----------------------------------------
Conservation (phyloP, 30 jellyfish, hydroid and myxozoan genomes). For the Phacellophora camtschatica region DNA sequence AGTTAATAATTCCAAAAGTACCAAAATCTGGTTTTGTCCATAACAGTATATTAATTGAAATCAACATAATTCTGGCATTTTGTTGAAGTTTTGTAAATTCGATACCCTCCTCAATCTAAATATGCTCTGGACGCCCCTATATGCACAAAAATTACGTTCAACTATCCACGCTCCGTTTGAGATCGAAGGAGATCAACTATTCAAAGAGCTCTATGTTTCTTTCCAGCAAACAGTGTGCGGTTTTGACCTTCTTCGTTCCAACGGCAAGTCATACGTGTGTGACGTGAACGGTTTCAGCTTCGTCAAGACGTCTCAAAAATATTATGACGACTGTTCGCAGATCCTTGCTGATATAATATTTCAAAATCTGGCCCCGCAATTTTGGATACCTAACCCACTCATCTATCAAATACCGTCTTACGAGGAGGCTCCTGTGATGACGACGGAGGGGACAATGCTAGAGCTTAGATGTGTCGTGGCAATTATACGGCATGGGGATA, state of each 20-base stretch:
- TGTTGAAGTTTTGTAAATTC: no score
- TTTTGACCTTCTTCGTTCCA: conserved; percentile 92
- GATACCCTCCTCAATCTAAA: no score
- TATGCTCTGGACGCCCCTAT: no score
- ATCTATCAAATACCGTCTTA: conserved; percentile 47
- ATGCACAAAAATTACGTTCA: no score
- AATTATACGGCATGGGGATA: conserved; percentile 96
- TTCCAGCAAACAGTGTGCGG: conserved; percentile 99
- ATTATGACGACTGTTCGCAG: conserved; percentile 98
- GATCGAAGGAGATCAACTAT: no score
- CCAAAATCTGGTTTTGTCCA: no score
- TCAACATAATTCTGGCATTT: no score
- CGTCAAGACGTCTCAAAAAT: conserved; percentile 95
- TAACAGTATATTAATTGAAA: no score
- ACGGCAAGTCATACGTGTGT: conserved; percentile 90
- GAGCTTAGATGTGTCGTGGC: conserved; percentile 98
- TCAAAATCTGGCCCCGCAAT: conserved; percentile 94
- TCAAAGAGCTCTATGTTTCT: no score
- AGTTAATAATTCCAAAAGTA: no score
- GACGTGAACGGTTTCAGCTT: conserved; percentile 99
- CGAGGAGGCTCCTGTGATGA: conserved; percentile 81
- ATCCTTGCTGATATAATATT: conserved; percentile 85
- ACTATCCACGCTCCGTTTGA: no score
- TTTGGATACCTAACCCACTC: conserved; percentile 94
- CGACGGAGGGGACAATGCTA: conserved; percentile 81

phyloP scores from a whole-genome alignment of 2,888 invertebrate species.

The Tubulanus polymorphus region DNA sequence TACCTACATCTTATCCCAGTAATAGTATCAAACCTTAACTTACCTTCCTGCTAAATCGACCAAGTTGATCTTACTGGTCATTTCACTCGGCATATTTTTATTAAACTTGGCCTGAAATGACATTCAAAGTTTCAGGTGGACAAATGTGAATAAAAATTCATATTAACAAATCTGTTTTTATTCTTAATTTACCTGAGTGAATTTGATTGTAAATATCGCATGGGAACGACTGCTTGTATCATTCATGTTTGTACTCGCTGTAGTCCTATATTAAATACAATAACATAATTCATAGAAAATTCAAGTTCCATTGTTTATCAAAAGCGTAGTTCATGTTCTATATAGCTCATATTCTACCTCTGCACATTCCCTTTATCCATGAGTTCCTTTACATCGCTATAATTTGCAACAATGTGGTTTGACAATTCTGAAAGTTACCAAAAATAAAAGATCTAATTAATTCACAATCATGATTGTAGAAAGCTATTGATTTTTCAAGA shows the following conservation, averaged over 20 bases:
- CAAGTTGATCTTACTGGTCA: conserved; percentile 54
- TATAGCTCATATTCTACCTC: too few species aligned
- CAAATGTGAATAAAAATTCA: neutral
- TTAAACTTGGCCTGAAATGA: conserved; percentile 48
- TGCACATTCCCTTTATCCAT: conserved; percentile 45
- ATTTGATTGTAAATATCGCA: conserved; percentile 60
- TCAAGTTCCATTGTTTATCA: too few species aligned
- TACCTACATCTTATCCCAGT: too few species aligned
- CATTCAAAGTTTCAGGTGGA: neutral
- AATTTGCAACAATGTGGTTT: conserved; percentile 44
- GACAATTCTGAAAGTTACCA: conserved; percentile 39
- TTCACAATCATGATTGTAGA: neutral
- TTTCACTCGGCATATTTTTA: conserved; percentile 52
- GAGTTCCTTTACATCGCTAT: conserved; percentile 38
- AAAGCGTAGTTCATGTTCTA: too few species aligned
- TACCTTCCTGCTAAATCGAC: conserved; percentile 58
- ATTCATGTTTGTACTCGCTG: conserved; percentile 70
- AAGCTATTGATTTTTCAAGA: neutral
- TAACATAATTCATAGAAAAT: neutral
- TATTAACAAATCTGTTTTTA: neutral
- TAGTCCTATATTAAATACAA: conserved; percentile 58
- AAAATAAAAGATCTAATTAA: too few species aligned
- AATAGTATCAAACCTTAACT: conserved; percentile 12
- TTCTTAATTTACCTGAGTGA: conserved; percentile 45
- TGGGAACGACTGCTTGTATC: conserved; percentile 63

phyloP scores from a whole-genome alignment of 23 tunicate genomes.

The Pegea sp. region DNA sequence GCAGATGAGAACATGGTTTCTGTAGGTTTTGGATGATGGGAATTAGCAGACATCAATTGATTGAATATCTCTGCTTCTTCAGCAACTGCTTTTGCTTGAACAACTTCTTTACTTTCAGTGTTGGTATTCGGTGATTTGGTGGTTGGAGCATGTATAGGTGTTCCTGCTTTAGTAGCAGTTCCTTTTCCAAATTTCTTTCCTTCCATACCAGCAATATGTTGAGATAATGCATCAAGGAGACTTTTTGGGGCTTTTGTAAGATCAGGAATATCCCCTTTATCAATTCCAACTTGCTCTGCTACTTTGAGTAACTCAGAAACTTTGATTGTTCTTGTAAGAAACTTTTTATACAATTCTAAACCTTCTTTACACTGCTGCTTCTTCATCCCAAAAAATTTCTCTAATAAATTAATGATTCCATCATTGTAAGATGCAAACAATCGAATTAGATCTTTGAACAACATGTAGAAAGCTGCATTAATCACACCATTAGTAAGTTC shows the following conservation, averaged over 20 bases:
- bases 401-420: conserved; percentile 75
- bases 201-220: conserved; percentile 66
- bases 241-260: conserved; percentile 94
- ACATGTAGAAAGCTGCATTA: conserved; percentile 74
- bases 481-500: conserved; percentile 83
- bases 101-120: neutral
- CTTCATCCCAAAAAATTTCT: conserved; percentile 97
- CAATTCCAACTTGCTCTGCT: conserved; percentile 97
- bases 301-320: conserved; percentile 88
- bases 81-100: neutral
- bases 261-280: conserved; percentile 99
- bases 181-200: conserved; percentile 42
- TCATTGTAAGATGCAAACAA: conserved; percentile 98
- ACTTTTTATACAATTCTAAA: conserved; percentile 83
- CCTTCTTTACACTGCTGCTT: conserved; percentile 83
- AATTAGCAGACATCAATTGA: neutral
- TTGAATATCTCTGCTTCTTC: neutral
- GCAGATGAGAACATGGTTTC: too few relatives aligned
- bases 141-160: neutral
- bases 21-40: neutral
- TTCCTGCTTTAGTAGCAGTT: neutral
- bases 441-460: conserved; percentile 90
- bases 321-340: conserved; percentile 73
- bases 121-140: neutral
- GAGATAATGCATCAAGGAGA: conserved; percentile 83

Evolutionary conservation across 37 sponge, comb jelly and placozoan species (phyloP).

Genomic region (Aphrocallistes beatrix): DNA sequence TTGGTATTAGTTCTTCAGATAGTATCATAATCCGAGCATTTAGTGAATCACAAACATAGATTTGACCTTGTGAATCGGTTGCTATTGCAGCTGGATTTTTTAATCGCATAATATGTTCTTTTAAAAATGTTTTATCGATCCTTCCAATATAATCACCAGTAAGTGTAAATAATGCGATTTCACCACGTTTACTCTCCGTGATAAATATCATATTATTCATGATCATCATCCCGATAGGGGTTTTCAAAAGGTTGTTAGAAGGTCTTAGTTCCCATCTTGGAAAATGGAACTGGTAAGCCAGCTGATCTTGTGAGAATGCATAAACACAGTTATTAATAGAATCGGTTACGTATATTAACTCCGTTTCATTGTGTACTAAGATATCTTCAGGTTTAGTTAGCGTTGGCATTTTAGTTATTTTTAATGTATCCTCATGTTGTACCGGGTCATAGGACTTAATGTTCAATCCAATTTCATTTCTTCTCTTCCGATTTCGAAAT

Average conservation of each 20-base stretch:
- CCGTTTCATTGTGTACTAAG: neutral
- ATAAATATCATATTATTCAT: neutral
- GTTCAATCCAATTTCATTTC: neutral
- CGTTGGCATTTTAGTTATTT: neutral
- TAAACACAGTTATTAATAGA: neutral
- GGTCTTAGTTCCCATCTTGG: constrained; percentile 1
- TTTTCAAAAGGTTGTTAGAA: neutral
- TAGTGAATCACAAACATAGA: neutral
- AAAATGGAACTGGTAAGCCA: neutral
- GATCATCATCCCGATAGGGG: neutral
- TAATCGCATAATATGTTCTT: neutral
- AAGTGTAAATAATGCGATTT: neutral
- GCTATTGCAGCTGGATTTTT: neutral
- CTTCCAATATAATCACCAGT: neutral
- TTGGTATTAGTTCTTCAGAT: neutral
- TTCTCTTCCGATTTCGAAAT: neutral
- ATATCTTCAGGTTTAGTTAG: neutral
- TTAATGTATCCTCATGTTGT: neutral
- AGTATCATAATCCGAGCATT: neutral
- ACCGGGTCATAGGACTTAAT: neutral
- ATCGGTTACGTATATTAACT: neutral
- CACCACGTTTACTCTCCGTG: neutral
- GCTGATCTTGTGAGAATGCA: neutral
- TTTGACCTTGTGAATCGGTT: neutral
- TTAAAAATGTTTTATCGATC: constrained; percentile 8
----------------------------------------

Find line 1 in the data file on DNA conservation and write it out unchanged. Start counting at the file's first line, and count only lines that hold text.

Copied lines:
Conservation (phyloP, 30 jellyfish, hydroid and myxozoan genomes). For the Phacellophora camtschatica region DNA sequence AGTTAATAATTCCAAAAGTACCAAAATCTGGTTTTGTCCATAACAGTATATTAATTGAAATCAACATAATTCTGGCATTTTGTTGAAGTTTTGTAAATTCGATACCCTCCTCAATCTAAATATGCTCTGGACGCCCCTATATGCACAAAAATTACGTTCAACTATCCACGCTCCGTTTGAGATCGAAGGAGATCAACTATTCAAAGAGCTCTATGTTTCTTTCCAGCAAACAGTGTGCGGTTTTGACCTTCTTCGTTCCAACGGCAAGTCATACGTGTGTGACGTGAACGGTTTCAGCTTCGTCAAGACGTCTCAAAAATATTATGACGACTGTTCGCAGATCCTTGCTGATATAATATTTCAAAATCTGGCCCCGCAATTTTGGATACCTAACCCACTCATCTATCAAATACCGTCTTACGAGGAGGCTCCTGTGATGACGACGGAGGGGACAATGCTAGAGCTTAGATGTGTCGTGGCAATTATACGGCATGGGGATA, state of each 20-base stretch: